Polkadot’s founder, Dr. Gavin Wood, is one of the original architects of the Ethereum Virtual Machine (EVM). Dr. Wood, the co-author of “Mastering Ethereum”, is also the author of the Ethereum yellow paper; a formal definition of the Ethereum protocol (in mathematical terms), which also provides an in-depth explanation of how the EVM actually works.
Some may be aware that the Polkadot ecosystem did not initially come with a Turing-complete virtual machine like the EVM. In fact, the Substrate framework, which underlies blockchains in the Polkadot ecosystem, is focused on Runtime Modules that build application functionalities and logic directly into the blockchain itself. This makes sense in a cross-chain ecosystem, as each application can be served by its own blockchain instead of a smart contract. These are called application-specific blockchains, and they can exchange results and assets via the Polkadot protocol.
Those who deploy their own application-specific blockchain, are essentially required to manage a complex infrastructure of nodes, networks, operation systems and so forth. This approach seemingly goes against the larger trend in IT today. As a general rule, infrastructure complexities for developers are constantly being reduced. This is evidenced by the continual rise of products and services in the genres of serverless computing architectures and microservices, as well as low-cost dynamically-managed remote-machine offerings.
In a serverless world, developers just need to upload their code to the cloud, and users can access it and pay for the usage.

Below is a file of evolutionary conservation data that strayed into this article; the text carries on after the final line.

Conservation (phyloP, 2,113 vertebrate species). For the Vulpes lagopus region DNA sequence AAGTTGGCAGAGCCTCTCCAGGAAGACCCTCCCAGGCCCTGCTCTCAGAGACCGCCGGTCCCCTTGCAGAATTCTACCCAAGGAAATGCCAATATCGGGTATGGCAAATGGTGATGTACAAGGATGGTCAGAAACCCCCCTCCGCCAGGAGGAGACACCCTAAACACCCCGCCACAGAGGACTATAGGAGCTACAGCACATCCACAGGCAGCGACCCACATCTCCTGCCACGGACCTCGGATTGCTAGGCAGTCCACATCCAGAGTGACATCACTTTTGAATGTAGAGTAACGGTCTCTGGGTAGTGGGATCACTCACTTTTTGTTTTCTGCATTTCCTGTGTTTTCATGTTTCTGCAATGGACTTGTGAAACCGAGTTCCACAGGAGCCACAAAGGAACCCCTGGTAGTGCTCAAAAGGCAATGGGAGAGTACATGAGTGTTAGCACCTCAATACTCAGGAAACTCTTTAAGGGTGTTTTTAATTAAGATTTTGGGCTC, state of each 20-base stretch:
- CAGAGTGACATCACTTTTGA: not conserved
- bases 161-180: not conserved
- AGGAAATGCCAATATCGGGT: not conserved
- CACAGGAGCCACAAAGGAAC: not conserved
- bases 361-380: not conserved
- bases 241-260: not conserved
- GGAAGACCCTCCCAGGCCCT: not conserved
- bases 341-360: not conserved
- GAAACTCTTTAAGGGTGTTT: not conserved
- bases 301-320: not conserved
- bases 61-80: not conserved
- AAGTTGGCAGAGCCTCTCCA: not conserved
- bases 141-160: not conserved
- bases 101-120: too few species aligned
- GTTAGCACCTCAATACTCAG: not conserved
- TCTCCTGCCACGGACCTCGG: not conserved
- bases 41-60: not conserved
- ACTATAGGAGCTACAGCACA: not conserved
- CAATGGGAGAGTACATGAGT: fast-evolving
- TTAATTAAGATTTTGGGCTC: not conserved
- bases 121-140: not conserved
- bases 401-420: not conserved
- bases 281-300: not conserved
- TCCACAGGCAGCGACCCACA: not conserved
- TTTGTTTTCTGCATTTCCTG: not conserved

The serverless vision is, in fact, very close to the smart contract model on Ethereum compatible blockchains.
To support publicly submitted, unsecured application (smart contract) code, we need a Turing-complete, secure, and high-performance virtual machine on blockchain nodes.
In late 2019, a large developer, the Aragon Project, decided to leave the Polkadot ecosystem due to the lack of a viable blockchain virtual machine at the time. After that, the Polkadot team added EVM support on the Substrate framework which in turn enabled EVM blockchains in the Polkadot ecosystem.
Then in Feb 2020, the Web3 Foundation, announced that it was funding Second State to bring the next generation Ethereum virtual machine, known as the Ethereum flavored WebAssembly (Ewasm), into the Polkadot ecosystem; building on top of the very popular WebAssembly technology.
Ewasm is a high performance and flexible virtual machine for the future of the Ethereum ecosystem, and hence will be used by the majority of blockchain application developers. This project will bring Ethereum developers and applications into the Polkadot ecosystem; expanding support for the Ethereum protocol inside the Polkadot platform.
Second State is a leading developer of WebAssembly-based virtual machines for server-side applications. Ewasm is an extension of its generic Second State VM (SSVM). The goal of the SSVM is to enable high performance, highly manageable, and secure microservice applications. It works with existing blockchain and web service frameworks including Substrate, GETH, Tendermint etc. (on the blockchain side), as well as NodeJS, Python Django, RoR, PHP, Java etc. (on the web service side). To learn more about how WebAssembly can help cloud and web services developers, check out this.
As software eats the world, infrastructure must be adapted to meet developer needs. Developers clearly want “serverless” and less infrastructure. WebAssembly and SSVM-based open source solutions are here to help!